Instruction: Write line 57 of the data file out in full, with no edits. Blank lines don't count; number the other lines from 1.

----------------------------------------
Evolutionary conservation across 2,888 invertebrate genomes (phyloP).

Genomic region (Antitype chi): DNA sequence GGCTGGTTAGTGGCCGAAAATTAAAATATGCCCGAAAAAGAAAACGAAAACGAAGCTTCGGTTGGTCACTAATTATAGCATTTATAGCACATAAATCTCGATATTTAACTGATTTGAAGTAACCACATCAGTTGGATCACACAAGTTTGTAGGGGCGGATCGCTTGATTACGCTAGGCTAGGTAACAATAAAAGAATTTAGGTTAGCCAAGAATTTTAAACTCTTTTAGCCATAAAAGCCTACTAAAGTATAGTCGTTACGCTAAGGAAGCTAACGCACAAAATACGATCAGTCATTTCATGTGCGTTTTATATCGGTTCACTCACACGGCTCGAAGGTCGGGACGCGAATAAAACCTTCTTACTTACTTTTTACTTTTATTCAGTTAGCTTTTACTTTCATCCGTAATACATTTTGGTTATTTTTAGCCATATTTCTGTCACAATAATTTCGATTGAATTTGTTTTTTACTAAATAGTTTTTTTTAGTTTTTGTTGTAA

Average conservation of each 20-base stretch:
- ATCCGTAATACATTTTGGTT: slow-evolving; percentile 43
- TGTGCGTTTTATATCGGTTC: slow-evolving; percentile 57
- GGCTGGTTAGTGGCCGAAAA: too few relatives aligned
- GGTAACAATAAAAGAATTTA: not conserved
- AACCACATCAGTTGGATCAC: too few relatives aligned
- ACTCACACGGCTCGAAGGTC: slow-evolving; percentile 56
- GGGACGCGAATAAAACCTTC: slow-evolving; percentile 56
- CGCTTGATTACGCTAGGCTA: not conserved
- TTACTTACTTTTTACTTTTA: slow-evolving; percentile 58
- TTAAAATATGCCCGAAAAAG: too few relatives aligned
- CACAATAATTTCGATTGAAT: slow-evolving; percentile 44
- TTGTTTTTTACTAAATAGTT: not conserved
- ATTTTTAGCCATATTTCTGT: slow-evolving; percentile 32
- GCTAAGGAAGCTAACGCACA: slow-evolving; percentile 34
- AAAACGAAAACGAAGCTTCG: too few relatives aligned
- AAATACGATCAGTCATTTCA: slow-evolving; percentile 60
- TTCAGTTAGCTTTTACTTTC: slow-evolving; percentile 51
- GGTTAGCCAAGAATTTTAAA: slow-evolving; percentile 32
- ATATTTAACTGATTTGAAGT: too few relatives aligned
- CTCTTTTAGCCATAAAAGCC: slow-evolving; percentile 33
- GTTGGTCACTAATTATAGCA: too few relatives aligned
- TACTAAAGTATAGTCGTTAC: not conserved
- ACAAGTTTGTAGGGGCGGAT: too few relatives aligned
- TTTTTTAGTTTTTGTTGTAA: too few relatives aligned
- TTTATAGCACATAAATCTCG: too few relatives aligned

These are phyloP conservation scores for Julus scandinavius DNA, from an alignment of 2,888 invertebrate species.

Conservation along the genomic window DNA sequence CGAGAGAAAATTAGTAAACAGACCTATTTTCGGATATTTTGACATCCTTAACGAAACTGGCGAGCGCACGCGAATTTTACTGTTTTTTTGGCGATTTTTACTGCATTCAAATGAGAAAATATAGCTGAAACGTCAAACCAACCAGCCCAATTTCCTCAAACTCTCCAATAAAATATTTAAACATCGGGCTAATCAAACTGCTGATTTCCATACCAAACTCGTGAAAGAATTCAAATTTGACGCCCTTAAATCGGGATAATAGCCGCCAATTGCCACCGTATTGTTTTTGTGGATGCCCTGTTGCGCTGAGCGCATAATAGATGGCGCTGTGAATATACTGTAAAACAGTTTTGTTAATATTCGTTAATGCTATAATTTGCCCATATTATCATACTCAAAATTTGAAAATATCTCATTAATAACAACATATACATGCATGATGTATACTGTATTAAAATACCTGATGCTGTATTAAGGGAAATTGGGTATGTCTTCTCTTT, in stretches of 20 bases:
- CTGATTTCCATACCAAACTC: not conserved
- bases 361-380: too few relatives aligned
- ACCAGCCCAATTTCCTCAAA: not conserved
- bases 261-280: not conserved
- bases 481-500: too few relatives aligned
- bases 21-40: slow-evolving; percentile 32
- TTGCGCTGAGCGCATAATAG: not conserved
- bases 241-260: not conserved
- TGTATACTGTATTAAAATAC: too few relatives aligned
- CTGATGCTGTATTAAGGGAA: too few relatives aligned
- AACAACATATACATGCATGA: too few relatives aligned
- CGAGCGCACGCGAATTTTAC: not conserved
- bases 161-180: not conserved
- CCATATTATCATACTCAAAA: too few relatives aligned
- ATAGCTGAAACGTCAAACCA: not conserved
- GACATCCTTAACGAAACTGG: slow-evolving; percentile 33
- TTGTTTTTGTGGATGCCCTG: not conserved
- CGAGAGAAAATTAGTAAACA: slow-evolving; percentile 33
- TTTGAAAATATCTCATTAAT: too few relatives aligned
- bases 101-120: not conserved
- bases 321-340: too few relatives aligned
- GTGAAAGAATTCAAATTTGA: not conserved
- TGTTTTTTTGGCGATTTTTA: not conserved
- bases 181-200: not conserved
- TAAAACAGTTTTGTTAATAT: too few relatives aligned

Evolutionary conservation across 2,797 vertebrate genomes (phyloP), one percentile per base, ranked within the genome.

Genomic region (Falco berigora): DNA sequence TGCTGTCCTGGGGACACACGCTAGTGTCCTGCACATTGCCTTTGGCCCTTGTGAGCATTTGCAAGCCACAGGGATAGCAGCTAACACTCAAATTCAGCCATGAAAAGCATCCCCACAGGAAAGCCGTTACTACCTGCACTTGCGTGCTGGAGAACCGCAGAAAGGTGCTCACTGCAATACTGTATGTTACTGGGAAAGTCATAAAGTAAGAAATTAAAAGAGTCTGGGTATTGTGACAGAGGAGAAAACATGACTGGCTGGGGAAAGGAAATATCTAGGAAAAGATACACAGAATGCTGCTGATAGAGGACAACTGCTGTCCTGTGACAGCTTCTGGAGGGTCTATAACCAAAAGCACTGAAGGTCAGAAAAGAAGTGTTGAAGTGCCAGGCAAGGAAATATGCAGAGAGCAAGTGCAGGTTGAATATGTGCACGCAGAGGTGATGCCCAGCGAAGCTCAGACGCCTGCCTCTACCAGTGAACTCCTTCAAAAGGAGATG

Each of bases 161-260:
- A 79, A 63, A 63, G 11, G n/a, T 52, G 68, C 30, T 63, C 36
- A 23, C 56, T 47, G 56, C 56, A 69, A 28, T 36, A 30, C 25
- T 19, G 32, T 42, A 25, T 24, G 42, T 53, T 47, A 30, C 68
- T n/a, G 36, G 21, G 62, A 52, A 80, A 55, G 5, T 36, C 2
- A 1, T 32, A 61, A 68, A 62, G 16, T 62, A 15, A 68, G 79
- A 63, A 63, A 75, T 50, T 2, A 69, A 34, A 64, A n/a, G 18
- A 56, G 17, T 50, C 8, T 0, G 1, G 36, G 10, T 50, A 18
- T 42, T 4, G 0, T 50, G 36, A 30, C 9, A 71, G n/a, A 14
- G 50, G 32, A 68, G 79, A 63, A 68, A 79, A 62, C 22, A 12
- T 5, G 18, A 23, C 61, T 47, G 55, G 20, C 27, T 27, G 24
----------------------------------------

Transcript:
Genomic region (Falco berigora): DNA sequence TGCTGTCCTGGGGACACACGCTAGTGTCCTGCACATTGCCTTTGGCCCTTGTGAGCATTTGCAAGCCACAGGGATAGCAGCTAACACTCAAATTCAGCCATGAAAAGCATCCCCACAGGAAAGCCGTTACTACCTGCACTTGCGTGCTGGAGAACCGCAGAAAGGTGCTCACTGCAATACTGTATGTTACTGGGAAAGTCATAAAGTAAGAAATTAAAAGAGTCTGGGTATTGTGACAGAGGAGAAAACATGACTGGCTGGGGAAAGGAAATATCTAGGAAAAGATACACAGAATGCTGCTGATAGAGGACAACTGCTGTCCTGTGACAGCTTCTGGAGGGTCTATAACCAAAAGCACTGAAGGTCAGAAAAGAAGTGTTGAAGTGCCAGGCAAGGAAATATGCAGAGAGCAAGTGCAGGTTGAATATGTGCACGCAGAGGTGATGCCCAGCGAAGCTCAGACGCCTGCCTCTACCAGTGAACTCCTTCAAAAGGAGATG